Wednesday, November 22, 2006

Thanksgiving in New Orleans 11/22/2005

Subject: Thanksgiving in New Orleans Date: 11/22 4:12 PM

Hi guys,
I know it's been a while since I sent out an email. My first problem was that AOL thought I was a spammer, evidently forgetting that there's a delete button on every keyboard, and absence was my second problem. I went to New Mexico for a week to work the Whole Expo and do a workshop.

I am totally humbled by what has gone on in my life since "The Storm" as it's called here. As most of you know, I am known to have a big mouth, some have said I alternate between the profane and the profound. What I know is that I can be both brazen and very, very shy. If I know you well, the brazen part comes out spontaneously, if I don't, or if I have to teach a class or speak in public, the shy part takes over and I appear to be brazen by sheer force of will. Inside I'm usually in total panic mode. It has always been worth it to pony up because the people I've ponied up for are so spectacular. I'm not going to use names. Most have asked me not to.

A dear friend Fed Ex's money to us, apologizing that it's not more, but that it's what would have been sent to the Red Cross. She and her husband decided to send it to us instead, knowing that David's job, while allowing us to hold our own, is not what it was prior to Katrina's wrath. We were clearly informed that it was NOT a loan.

Just a day before I left for New Mexico, some very dear friends sent us what they called a "care package." It was like Christmas! We just sat there with tears in our eyes as we went through the treasures---a box filled with various wonderful wines, rums, vodka and incongruously, a gigantic box of bandages---probably figured we'd need them if we drank all that! A second box was filled with luscious treats and vitamins, shampoos and body lotions (David laughed at how thrilled I was by that, but hey, it's a girl thing!). Also inside the box a book on home remedies (one which we had owned and is no doubt paper pulp in storage right now, already miraculously replaced by these angels), some fabulous and varietal CD's, and a DVD called The Corporation that you absolutely should track down and see. They also sent cash. So incredibly sweet and it came just in time for me to rent the car I was going to need in New Mexico and cover some other expenses. Synchronistic perfection and we were so grateful for it.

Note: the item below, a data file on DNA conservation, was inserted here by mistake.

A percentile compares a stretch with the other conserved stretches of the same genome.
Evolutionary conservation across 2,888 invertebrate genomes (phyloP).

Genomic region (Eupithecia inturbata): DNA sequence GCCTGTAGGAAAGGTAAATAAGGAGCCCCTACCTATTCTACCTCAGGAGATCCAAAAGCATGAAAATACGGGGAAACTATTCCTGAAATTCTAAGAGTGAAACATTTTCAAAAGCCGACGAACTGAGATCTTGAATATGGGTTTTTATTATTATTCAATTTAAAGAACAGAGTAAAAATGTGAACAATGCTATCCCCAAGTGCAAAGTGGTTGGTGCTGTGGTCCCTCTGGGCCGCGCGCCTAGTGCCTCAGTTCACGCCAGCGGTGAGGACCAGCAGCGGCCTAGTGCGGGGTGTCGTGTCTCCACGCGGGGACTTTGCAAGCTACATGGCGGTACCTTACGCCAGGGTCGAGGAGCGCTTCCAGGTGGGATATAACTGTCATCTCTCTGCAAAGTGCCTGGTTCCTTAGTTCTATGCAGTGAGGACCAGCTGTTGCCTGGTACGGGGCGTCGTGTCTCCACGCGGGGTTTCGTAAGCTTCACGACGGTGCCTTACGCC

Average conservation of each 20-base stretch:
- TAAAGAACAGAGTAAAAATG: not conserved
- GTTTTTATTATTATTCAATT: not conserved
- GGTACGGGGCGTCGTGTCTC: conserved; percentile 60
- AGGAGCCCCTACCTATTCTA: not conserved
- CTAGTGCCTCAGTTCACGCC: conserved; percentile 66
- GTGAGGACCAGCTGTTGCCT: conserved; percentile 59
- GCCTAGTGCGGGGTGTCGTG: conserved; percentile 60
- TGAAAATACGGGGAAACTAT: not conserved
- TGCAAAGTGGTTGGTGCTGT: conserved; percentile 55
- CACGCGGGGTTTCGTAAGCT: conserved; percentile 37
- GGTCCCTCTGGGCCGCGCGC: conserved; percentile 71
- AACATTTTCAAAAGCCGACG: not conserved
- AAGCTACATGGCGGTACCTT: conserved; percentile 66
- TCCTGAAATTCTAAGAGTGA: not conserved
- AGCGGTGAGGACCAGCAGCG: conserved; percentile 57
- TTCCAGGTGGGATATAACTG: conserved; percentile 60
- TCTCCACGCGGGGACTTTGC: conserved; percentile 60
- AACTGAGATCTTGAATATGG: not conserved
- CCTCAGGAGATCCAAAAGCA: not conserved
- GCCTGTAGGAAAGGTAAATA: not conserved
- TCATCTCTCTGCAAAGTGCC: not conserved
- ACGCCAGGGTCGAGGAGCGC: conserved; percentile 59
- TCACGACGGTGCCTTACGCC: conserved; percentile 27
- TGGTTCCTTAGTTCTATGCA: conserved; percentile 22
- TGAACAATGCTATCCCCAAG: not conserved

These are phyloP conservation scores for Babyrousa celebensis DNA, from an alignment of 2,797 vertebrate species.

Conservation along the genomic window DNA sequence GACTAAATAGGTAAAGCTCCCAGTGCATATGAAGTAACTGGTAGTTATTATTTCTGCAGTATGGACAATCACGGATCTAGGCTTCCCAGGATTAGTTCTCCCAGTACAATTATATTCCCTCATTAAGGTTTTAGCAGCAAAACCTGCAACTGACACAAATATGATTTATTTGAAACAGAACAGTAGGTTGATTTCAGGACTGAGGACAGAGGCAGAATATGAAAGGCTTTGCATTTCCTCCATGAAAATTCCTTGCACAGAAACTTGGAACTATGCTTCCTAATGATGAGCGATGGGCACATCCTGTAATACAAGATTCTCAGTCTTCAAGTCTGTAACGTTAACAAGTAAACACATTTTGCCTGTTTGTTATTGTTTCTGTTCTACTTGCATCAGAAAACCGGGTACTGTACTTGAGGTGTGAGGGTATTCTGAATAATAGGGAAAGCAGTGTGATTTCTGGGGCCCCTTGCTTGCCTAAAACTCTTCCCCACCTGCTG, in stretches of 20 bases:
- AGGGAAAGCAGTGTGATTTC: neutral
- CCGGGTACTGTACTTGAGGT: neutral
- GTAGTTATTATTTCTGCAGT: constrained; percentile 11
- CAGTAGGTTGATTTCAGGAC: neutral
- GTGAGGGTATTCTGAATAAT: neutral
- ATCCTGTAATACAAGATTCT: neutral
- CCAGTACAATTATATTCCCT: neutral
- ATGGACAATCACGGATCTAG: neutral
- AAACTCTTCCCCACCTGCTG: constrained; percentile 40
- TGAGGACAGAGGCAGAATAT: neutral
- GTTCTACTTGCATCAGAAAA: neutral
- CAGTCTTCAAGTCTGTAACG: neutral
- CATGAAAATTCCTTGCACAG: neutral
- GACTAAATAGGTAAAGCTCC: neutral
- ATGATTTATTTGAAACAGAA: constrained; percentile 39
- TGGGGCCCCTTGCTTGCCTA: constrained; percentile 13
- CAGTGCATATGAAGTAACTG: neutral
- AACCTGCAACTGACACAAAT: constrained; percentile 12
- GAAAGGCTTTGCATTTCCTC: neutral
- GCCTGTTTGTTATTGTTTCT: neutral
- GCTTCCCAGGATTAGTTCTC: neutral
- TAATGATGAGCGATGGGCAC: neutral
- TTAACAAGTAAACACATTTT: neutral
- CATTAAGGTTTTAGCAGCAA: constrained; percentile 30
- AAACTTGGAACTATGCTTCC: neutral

Once I arrived in New Mexico, miracles kept coming. I stayed with friends whom I have known for 24 years, and just seeing their faces was a gift. Okay, so I had to learn to like a very perverse thieving dog, and I did like him in the end. Their generousity was over the top.

Then came the workshop and the Expo. My former students came out of the wood work to support me. One handed me a little purple gauze bag saying, "This is for you" and then she ran out the door. I opened it and thought there was a note in it that turned out to be a check. Not a check for any service rendered, just her generousity. I was stunned and ran out to grab her to return it to her. She refused saying that she knew if we didn't need it we'd make sure it got to someone who did. One student was collecting the "door money" for me at the workshop. When she handed it to me, it looked like more than should have been there. It was. She just smiled when I started to say NO, and said, "I don't know who put in extra. Bec, we all KNOW how you are with this kind of thing." This happened over and over. They all seemed to just happen not to have change, or drop an extra ten on the table at the Expo. It was truly overwhelming. Person to person generousity.